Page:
About The Video Call Center, LLC:  VCC is a technology and content development company devoted to handling large numbers of IP Video remotes-by-smartphone and putting them on the air through patented assistive automation approaches.  VCC licenses its software and provides caller acquisition and production services.   VCC has produced hundreds of programs for the web through its Talk Center America platform, and dozens for programs or the stations of co-owner TEGNA Media.  VCC is jointly owned by Wolzien LLC and TEGNA, which is a significant investor and customer.  More at

About OMGossip:  Now in weekly production for more than six months, OMGossip is hosted and produced by VH-1 and MTV personality Jeremy Hassell. Among the stars and personalities who have checked in from their homes, the beach, and even while on their daily runs through downtown Beverly Hills during OMGossip’s initial run have been Farrah Abraham, Candace Cameron Bure, Heather McDonald, Dorinda Medley, Dr. Miami and Jules Wainstein , dishing with Jeremy on the latest in music, film, and clubbing.  OMGossip airs every Wednesday at 9PM Eastern.  Past episodes can be seen at, the VCC program distribution platform.


VCC Segues to Digital Audio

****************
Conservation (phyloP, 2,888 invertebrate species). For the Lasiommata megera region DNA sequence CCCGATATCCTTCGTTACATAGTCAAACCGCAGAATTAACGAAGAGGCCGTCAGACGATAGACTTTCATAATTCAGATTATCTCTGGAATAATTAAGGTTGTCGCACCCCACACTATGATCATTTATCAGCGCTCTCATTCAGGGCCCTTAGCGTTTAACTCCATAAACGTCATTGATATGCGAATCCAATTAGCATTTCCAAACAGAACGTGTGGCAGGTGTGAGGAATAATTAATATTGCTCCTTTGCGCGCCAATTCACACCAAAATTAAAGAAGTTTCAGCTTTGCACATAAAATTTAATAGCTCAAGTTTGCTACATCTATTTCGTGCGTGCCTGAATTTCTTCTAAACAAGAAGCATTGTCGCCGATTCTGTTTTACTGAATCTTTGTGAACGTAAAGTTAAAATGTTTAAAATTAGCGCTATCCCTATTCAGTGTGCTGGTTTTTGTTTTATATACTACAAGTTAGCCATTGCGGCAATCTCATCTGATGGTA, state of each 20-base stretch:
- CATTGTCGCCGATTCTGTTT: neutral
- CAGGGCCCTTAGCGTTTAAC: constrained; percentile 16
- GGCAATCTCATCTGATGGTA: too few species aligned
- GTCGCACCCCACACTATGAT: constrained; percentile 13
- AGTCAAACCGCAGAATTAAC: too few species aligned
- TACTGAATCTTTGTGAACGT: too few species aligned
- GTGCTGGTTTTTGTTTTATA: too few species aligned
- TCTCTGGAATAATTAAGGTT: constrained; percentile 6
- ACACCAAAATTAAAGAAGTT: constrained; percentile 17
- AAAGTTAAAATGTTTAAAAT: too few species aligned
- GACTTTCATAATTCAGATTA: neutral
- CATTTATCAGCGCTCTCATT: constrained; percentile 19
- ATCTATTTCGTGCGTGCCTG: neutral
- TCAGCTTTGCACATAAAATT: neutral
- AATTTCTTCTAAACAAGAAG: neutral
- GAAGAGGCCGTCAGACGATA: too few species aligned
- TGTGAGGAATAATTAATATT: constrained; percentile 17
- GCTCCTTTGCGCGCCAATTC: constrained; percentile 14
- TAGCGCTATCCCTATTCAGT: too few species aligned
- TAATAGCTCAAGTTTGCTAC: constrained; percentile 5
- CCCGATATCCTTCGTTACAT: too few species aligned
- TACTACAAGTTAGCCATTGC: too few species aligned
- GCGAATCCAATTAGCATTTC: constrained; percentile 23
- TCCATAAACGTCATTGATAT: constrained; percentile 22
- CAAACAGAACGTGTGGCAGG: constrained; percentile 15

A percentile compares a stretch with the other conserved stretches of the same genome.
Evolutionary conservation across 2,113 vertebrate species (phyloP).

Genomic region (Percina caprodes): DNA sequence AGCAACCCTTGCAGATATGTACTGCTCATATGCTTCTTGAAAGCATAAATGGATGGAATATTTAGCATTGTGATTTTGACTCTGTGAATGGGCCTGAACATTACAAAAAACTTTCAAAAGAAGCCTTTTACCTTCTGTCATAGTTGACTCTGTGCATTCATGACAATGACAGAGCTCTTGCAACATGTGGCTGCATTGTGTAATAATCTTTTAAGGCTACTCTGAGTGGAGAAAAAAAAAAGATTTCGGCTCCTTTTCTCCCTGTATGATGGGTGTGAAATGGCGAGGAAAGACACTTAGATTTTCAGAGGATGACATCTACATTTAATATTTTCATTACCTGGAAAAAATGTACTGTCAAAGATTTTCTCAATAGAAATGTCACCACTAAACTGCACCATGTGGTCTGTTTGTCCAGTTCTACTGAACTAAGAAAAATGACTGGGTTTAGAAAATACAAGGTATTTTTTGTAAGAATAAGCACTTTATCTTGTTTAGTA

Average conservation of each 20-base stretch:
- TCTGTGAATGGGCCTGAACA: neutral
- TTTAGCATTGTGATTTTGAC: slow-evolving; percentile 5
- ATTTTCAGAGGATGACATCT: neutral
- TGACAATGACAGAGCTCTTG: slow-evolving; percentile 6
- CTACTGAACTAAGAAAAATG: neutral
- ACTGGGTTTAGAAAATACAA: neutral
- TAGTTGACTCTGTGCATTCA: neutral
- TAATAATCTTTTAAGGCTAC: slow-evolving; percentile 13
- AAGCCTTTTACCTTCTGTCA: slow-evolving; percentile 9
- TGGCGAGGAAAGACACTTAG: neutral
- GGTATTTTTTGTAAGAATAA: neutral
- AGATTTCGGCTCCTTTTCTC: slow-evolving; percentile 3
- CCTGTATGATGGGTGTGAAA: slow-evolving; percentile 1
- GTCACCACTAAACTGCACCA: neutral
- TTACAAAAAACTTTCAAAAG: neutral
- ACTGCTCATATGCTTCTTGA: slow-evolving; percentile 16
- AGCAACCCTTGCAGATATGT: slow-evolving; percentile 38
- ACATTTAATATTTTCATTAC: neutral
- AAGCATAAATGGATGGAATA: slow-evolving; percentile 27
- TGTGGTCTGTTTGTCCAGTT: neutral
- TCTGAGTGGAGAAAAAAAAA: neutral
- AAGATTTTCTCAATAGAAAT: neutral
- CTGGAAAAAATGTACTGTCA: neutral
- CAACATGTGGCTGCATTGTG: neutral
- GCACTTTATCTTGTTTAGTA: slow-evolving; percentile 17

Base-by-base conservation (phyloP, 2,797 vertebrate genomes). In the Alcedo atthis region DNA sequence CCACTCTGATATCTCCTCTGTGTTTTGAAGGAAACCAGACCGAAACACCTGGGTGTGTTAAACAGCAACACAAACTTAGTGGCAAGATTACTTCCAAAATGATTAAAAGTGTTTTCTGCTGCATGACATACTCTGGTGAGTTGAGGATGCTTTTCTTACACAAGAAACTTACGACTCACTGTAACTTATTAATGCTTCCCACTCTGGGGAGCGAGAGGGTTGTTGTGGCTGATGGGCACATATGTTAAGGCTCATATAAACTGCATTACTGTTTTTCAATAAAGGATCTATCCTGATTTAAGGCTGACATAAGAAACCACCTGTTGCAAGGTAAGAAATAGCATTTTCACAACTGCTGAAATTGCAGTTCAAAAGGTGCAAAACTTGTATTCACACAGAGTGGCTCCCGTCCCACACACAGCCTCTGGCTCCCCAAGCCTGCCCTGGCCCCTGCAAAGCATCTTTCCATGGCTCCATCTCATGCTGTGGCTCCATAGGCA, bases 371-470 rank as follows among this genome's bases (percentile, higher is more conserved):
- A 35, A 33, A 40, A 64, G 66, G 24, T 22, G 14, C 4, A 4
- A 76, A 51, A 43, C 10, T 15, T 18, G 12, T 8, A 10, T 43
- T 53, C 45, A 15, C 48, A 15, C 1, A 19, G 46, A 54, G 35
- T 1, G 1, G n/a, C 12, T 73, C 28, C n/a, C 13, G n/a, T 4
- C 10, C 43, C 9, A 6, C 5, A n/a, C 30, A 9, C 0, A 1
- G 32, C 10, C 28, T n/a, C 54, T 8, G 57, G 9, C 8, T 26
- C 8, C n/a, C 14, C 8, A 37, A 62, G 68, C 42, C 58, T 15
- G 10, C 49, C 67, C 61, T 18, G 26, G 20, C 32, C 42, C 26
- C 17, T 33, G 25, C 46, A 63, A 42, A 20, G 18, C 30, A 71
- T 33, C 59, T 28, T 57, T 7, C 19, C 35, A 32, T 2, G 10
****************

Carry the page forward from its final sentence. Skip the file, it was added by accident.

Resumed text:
Last night VCC made a huge leap…by making something much, much smaller (and, of course, much, much better).  For the first time VCC used its brand new digital audio system on its flagship programs, Fan Jam and OMG. Let me explain why we are so excited.

The audio and communications processing VCC provides for multiple hosts and up to 8 live callers was one of the biggest technical achievements in designing the VCC system. In effect, VCC provides each of those hosts and callers with their own, custom mix of the program.  That feature required us to use a full rack of equipment—that’s 42 rack units in engineer speak or nearly six feet—along with literally hundreds of cables.

About 6 months ago we kicked off a project to substantially improve audio quality while reducing the space VCC systems occupy. The goal was to convert all that separate audio processing to a single, custom configured audio engine controlled through VCC’s HAT® automation software.   The results went live last night—a singular audio console, built exactly to our specifications, along with a custom soft-control panel designed just for caller television.